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Nokia to forge energy harvesting phone V.J. | , 1:10 p.m. June 12, 2009 2009-06-12

Some mobile phone manufacturers try to become more eco-friendly by creating mobile phones who do not necessarily depend on traditional energy sources such as electricity. We’ve reported that Samsung is releasing a mobile phone that can charge itself by using solar energy. Now, Nokia steps in and announce they will forge a handset with energy harvesting capabilities.

Nokia is about to develop a phone that will utilize the ambient radio waves to recharge itself. In other words, the handset will convert ambient electromagnetic waves into electrical signals.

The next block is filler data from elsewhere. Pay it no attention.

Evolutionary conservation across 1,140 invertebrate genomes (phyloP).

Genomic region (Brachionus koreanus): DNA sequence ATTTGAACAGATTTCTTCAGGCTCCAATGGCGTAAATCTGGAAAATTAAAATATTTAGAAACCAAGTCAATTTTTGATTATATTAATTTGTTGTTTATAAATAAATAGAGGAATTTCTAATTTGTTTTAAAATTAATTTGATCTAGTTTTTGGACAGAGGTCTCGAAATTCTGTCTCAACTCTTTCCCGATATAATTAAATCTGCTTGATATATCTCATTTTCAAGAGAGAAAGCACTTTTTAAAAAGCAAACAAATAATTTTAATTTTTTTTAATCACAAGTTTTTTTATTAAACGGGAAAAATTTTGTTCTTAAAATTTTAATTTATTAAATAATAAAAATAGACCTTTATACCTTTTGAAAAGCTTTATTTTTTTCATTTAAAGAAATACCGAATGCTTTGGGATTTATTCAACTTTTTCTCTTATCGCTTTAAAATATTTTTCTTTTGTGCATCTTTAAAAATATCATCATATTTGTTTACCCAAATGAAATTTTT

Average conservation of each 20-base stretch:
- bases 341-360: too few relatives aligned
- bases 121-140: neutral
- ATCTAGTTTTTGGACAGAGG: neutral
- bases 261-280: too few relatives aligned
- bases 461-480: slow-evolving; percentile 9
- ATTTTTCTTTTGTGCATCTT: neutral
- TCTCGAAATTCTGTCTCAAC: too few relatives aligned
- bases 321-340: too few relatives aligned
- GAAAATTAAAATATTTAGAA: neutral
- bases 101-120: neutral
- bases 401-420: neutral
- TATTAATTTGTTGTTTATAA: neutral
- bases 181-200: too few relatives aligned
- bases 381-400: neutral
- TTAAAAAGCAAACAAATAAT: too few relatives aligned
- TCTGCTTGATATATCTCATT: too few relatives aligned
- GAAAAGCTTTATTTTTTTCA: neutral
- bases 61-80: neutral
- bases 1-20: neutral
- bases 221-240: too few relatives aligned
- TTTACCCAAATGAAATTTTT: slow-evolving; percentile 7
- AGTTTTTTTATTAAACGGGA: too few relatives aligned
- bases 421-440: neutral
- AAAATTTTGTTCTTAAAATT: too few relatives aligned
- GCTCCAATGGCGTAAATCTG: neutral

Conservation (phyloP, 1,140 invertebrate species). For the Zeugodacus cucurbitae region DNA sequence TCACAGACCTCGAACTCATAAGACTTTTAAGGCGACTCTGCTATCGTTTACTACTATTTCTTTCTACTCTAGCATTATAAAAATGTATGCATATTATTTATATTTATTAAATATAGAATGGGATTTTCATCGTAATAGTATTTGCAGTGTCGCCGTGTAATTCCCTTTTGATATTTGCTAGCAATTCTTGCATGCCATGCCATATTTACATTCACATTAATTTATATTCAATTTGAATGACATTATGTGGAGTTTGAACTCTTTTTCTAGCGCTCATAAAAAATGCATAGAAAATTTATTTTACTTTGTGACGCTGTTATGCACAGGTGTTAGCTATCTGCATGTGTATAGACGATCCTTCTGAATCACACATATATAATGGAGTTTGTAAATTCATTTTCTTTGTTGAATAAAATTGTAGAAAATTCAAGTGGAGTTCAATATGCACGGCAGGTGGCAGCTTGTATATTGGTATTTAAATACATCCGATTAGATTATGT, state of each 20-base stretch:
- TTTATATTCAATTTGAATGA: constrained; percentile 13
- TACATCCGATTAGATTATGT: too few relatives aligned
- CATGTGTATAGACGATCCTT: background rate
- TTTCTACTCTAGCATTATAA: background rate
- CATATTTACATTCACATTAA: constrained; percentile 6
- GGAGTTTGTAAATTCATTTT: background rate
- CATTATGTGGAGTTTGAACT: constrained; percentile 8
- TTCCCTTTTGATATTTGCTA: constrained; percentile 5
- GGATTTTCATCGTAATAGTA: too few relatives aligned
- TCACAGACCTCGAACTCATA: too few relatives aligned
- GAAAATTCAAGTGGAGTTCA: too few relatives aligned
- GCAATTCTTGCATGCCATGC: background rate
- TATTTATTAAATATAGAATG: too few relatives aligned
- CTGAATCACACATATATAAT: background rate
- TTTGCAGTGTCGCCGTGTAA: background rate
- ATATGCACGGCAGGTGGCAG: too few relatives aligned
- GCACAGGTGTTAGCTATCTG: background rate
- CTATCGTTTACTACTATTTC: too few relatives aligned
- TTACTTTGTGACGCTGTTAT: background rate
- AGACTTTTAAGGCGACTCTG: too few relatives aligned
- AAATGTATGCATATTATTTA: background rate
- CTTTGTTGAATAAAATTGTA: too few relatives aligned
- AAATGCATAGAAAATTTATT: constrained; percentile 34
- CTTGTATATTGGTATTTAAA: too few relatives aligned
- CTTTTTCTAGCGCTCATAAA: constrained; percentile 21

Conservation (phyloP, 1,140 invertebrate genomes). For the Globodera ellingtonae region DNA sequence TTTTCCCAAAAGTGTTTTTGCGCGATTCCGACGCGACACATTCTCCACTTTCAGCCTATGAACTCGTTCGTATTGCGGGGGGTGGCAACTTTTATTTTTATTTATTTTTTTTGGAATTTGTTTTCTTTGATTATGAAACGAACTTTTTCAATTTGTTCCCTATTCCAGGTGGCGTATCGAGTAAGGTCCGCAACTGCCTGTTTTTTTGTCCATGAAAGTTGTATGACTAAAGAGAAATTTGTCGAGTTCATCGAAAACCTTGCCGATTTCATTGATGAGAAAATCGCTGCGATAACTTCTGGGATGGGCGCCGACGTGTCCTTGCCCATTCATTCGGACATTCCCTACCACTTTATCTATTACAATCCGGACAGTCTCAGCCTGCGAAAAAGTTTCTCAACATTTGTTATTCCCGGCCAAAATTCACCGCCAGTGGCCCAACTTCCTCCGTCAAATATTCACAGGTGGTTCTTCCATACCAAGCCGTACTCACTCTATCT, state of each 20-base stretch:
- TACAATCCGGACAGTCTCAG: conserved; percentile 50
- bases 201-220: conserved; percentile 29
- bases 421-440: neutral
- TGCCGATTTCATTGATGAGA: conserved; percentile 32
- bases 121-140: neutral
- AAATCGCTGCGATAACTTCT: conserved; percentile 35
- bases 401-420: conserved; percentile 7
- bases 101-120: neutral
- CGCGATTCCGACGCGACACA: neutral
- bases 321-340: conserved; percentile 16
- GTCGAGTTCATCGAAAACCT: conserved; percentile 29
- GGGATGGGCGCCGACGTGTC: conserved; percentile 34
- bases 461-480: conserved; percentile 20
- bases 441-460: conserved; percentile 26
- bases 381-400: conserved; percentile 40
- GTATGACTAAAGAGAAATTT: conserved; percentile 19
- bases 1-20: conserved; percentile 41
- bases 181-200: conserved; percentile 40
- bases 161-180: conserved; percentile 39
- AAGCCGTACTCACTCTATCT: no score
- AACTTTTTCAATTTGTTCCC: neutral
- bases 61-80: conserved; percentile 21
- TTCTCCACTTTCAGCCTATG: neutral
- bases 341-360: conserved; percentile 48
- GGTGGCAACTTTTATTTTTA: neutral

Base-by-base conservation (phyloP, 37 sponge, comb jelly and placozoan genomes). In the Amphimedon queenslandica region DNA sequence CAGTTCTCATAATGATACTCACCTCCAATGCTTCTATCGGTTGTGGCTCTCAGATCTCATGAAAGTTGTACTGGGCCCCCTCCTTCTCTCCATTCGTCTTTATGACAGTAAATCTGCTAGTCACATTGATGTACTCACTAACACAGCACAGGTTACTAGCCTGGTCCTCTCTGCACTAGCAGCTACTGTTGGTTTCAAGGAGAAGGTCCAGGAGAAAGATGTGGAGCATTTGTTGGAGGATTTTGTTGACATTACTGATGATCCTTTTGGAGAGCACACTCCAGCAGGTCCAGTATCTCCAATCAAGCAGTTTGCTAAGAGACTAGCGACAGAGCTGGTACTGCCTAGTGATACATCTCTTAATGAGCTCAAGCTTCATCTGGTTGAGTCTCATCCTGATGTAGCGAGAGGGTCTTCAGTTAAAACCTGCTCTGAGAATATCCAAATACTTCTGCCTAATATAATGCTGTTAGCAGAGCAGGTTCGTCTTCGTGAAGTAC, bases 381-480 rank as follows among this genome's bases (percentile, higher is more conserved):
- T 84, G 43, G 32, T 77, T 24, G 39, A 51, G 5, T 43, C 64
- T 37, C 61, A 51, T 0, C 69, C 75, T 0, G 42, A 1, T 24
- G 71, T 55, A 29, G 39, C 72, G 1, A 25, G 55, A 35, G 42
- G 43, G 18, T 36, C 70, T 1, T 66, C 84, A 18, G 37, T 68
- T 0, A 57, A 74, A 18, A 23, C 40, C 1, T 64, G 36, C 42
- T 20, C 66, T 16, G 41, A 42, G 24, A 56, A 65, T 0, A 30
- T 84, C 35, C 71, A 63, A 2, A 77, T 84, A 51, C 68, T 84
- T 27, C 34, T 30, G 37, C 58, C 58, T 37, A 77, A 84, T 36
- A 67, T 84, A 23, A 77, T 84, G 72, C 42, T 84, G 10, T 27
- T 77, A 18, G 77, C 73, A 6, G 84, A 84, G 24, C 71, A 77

The technology basically works on the principles of the Radio frequency identification. The mobile phone will use ambient electromagnetic radiation, emitted from WiFi transmitters, cell phone antennas, TV masts and other sources.

Markku Rouvala, a researcher at Nokia Research Center in Cambridge, UK, said that his team is working to create a prototype that could harvest up to 50 milliwatts of power which is enough to slowly recharge a phone that is switched off. He also said that current prototypes can gather 3 to 5 milliwatts.

"Even if you are only getting microwatts, you can still harvest energy, provided your circuit is not using more power than it's receiving," Rouvala added.

Additionally, Nokia will use other energy-harvesting technologies such as solar cells embedded into the handset casing.

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